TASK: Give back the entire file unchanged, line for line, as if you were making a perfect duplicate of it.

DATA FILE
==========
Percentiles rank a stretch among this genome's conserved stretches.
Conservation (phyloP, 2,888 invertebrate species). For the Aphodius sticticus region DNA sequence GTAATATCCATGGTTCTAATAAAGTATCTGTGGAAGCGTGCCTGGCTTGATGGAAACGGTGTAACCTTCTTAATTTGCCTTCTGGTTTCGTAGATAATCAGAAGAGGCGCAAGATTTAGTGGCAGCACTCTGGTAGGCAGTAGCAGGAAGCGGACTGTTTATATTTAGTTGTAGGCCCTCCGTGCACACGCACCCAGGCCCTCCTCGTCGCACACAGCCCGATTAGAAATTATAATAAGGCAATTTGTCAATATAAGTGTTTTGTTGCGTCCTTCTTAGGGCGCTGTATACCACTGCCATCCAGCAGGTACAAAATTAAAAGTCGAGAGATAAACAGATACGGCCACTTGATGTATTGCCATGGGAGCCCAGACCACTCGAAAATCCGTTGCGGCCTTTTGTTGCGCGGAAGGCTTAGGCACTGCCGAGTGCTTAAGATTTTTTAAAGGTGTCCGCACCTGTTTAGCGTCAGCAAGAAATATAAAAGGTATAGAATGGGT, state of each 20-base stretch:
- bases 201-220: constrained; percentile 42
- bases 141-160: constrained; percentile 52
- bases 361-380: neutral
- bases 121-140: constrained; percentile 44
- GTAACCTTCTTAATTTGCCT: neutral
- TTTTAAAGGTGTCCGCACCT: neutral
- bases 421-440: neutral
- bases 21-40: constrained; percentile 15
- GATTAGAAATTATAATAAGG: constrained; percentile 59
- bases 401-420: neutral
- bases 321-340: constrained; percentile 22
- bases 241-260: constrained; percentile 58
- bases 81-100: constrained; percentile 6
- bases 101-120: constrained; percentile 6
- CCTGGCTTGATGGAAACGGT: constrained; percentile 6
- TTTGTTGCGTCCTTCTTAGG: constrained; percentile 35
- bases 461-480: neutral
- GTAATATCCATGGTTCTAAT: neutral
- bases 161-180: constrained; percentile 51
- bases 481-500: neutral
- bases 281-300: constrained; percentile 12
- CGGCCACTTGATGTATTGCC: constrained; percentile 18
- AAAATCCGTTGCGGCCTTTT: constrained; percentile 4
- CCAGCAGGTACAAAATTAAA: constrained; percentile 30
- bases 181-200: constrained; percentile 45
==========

Percentiles rank a stretch among this genome's conserved stretches.
Conservation (phyloP, 2,888 invertebrate species). For the Aphodius sticticus region DNA sequence GTAATATCCATGGTTCTAATAAAGTATCTGTGGAAGCGTGCCTGGCTTGATGGAAACGGTGTAACCTTCTTAATTTGCCTTCTGGTTTCGTAGATAATCAGAAGAGGCGCAAGATTTAGTGGCAGCACTCTGGTAGGCAGTAGCAGGAAGCGGACTGTTTATATTTAGTTGTAGGCCCTCCGTGCACACGCACCCAGGCCCTCCTCGTCGCACACAGCCCGATTAGAAATTATAATAAGGCAATTTGTCAATATAAGTGTTTTGTTGCGTCCTTCTTAGGGCGCTGTATACCACTGCCATCCAGCAGGTACAAAATTAAAAGTCGAGAGATAAACAGATACGGCCACTTGATGTATTGCCATGGGAGCCCAGACCACTCGAAAATCCGTTGCGGCCTTTTGTTGCGCGGAAGGCTTAGGCACTGCCGAGTGCTTAAGATTTTTTAAAGGTGTCCGCACCTGTTTAGCGTCAGCAAGAAATATAAAAGGTATAGAATGGGT, state of each 20-base stretch:
- bases 201-220: constrained; percentile 42
- bases 141-160: constrained; percentile 52
- bases 361-380: neutral
- bases 121-140: constrained; percentile 44
- GTAACCTTCTTAATTTGCCT: neutral
- TTTTAAAGGTGTCCGCACCT: neutral
- bases 421-440: neutral
- bases 21-40: constrained; percentile 15
- GATTAGAAATTATAATAAGG: constrained; percentile 59
- bases 401-420: neutral
- bases 321-340: constrained; percentile 22
- bases 241-260: constrained; percentile 58
- bases 81-100: constrained; percentile 6
- bases 101-120: constrained; percentile 6
- CCTGGCTTGATGGAAACGGT: constrained; percentile 6
- TTTGTTGCGTCCTTCTTAGG: constrained; percentile 35
- bases 461-480: neutral
- GTAATATCCATGGTTCTAAT: neutral
- bases 161-180: constrained; percentile 51
- bases 481-500: neutral
- bases 281-300: constrained; percentile 12
- CGGCCACTTGATGTATTGCC: constrained; percentile 18
- AAAATCCGTTGCGGCCTTTT: constrained; percentile 4
- CCAGCAGGTACAAAATTAAA: constrained; percentile 30
- bases 181-200: constrained; percentile 45